## Thursday, 13 August 2015

### Capital III, Chapter 13 - Part 2

Marx begins by describing the law in precisely this way. He sets out a situation where the rate of surplus value is given as 100%, and the length and intensity of the working day is fixed. On this basis, the varying rate of profit across five different industries, with varying organic compositions, is calculated.

If,

c = 50, and v = 100, then p' = 100/150 = 66⅔%;
c = 100, and v = 100, then p' = 100/200 = 50%;
c = 200, and v = 100, then p' = 100/300 = 33⅓%;
c = 300, and v = 100, then p' = 100/400 = 25%;
c = 400, and v = 100, then p' = 100/500 = 20%.

“This is how the same rate of surplus-value would express itself under the same degree of labour exploitation in a falling rate of profit, because the material growth of the constant capital implies also a growth — albeit not in the same proportion — in its value, and consequently in that of the total capital.” (p 211-12)

The point made here by Marx that what is involved is a growth in the technical composition of capital, i.e. in the quantity of material processed by a given quantity of labour, is important. The basis of the rise in the organic composition is an improvement in productivity, brought about by improvements in technology and technique. Better machines raise labour productivity. A spinning machine with 36 spindles instead of 4 will spin 9 times as much cotton, but it will still only require one worker to mind it. The worker, therefore, produces 9 times as many use values in a given amount of time as they did previously.

Machine £1,000 with 10% wear and tear.

Cotton £1,000

Labour-power £1,000

Surplus Value £1,000.

So, c (100 + 1,000) 1100 + v 1000 + s 1000 = 3100.

The rate of profit is the surplus value divided by the capital advanced. Because the machine has to be wholly present, all of its value is advanced. So, 1000/3000 (1,000 + 1,000 + 1,000) = 33.3%.

Now if we assume the new machine also costs £1,000 we have:

c (100 + 9,000) 9100 + v 1000 + s 1000 = 11,100.

The capital advanced is £1,000 machine, £9,000 cotton, and £1,000 labour-power = £11,000.

The rate of profit is then 1,000/11,000 = 9.1%.

In fact, the situation is not really this straightforward. Some economists have wrongly presented Marx's theory of the falling rate of profit as being about the increase in the quantity and value of fixed capital relative to the labour employed. This is false. In fact, Marx says the opposite. According to Marx, it is not just labour-power that falls relative to the circulating constant capital, i.e. the material processed, the fixed capital falls relative to it too.

That is obvious in the example above. A spinning machine with 36 spindles is capable of replacing 9 machines with only 4 spindles. It reduces the number of workers, in this case, as a result of first reducing the number of machines. In fact, in value terms, here, the reduction in the value of the fixed constant capital is likely to be greater than the reduction in the value of the variable capital, because its likely to be the case that the technological improvements that make it possible to produce a machine with 36 rather than 4 spindles, will also have reduced the cost of producing the machine as well. That is before taking into consideration that this more technologically advanced machine may require higher skilled labour to operate and maintain it.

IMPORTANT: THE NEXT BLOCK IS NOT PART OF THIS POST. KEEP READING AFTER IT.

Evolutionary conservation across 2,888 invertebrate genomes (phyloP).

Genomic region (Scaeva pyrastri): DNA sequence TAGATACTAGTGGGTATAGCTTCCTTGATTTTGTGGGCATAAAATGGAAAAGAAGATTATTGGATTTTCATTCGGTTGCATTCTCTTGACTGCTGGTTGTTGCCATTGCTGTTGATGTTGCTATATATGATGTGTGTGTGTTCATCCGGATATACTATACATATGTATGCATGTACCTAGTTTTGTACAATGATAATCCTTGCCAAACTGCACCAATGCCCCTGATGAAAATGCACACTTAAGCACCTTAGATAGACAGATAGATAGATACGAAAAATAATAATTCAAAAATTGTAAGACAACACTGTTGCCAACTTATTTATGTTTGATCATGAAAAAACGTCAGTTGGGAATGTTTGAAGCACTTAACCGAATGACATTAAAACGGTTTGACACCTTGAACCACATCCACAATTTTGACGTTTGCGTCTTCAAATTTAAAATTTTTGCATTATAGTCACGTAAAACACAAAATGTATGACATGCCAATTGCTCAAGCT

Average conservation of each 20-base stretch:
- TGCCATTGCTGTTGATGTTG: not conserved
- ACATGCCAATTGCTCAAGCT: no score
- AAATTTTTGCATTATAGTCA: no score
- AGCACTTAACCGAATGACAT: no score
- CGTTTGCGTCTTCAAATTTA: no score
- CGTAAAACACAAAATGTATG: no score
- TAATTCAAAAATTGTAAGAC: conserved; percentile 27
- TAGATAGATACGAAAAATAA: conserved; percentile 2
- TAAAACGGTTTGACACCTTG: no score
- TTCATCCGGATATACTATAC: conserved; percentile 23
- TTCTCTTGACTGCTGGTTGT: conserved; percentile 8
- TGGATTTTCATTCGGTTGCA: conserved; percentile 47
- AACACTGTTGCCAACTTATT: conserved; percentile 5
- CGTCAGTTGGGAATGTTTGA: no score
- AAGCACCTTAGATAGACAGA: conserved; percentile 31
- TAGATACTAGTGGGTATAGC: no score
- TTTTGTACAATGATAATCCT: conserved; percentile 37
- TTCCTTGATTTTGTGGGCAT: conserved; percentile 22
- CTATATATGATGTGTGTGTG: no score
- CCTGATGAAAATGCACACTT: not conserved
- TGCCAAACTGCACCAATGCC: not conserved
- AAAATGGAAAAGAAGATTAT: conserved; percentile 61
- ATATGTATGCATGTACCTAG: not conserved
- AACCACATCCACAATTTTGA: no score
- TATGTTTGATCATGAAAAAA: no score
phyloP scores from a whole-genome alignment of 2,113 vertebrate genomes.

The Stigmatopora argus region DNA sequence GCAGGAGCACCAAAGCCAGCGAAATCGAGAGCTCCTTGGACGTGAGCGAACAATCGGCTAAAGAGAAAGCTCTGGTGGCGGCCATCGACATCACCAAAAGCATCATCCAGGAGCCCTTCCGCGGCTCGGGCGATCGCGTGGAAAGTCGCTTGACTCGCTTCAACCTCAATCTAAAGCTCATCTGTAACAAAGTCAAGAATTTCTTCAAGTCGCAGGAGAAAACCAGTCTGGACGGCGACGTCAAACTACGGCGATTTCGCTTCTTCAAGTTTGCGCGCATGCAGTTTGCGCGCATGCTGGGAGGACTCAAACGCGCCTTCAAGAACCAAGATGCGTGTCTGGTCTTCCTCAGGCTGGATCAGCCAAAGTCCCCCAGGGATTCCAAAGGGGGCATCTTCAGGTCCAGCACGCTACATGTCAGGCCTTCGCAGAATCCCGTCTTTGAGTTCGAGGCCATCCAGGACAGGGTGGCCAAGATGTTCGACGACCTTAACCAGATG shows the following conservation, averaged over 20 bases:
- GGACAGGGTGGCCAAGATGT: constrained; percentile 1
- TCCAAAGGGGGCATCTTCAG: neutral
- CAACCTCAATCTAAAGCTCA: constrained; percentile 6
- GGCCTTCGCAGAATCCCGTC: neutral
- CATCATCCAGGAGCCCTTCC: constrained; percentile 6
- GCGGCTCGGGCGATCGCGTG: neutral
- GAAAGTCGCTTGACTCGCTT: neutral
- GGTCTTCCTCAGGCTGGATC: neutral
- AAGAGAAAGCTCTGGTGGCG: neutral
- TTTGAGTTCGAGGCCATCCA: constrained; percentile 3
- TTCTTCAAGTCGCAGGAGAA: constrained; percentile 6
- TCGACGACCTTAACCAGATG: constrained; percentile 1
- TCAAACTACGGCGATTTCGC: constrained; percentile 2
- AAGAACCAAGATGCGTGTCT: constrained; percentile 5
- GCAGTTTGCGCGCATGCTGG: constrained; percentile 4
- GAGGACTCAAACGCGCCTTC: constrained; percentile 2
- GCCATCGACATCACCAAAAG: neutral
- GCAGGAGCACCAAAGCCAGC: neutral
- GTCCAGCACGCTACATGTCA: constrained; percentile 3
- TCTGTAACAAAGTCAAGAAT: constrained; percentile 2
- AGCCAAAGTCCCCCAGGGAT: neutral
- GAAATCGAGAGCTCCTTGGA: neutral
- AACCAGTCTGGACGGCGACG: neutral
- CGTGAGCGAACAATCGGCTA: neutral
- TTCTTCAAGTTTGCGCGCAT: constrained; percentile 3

Previously then, we might have had 9 machines costing £9,000, minded by 9 workers paid wages of £9,000, and producing surplus value of £9,000. Assuming that the new technology is applied generally across the industry, this is replaced by a single machine costing £1,000, minded by 1 worker, producing a surplus value of £1,000. Its not the rise in the fixed capital that constitutes the rise in the organic composition, but the rise in the quantity of material now processed. Marx described this in Chapter 6, where he points out that because the fixed capital is produced by industry, improvements in productivity cause its value to continuously fall. So, not only does one machine replace many, causing the quantity of fixed capital to fall relatively, but rising productivity reduces the value of fixed capital as well. By contrast, the materials processed are more frequently the product of agriculture and other primary production, where improvements in productivity are more difficult to obtain in the short term.

In fact, for this reason, it is more difficult to increase the supply of materials in response to such technological developments, which cause a rapid increase in demand, and so the market prices of those materials frequently shoot up, way beyond their price of production. That was one cause of crises that Marx discussed in Chapter 6.

Its not just that improvements in technology mean that one machine replaces many. If fewer machines are required to process the same or even greater quantity of material, then the factories in which this smaller number of machines and workers are situated can also be smaller. The epitome of this was the quip in the 1990's, as developments in microprocessors proceeded, that this or that technology company had been so successful that they were moving to smaller premises.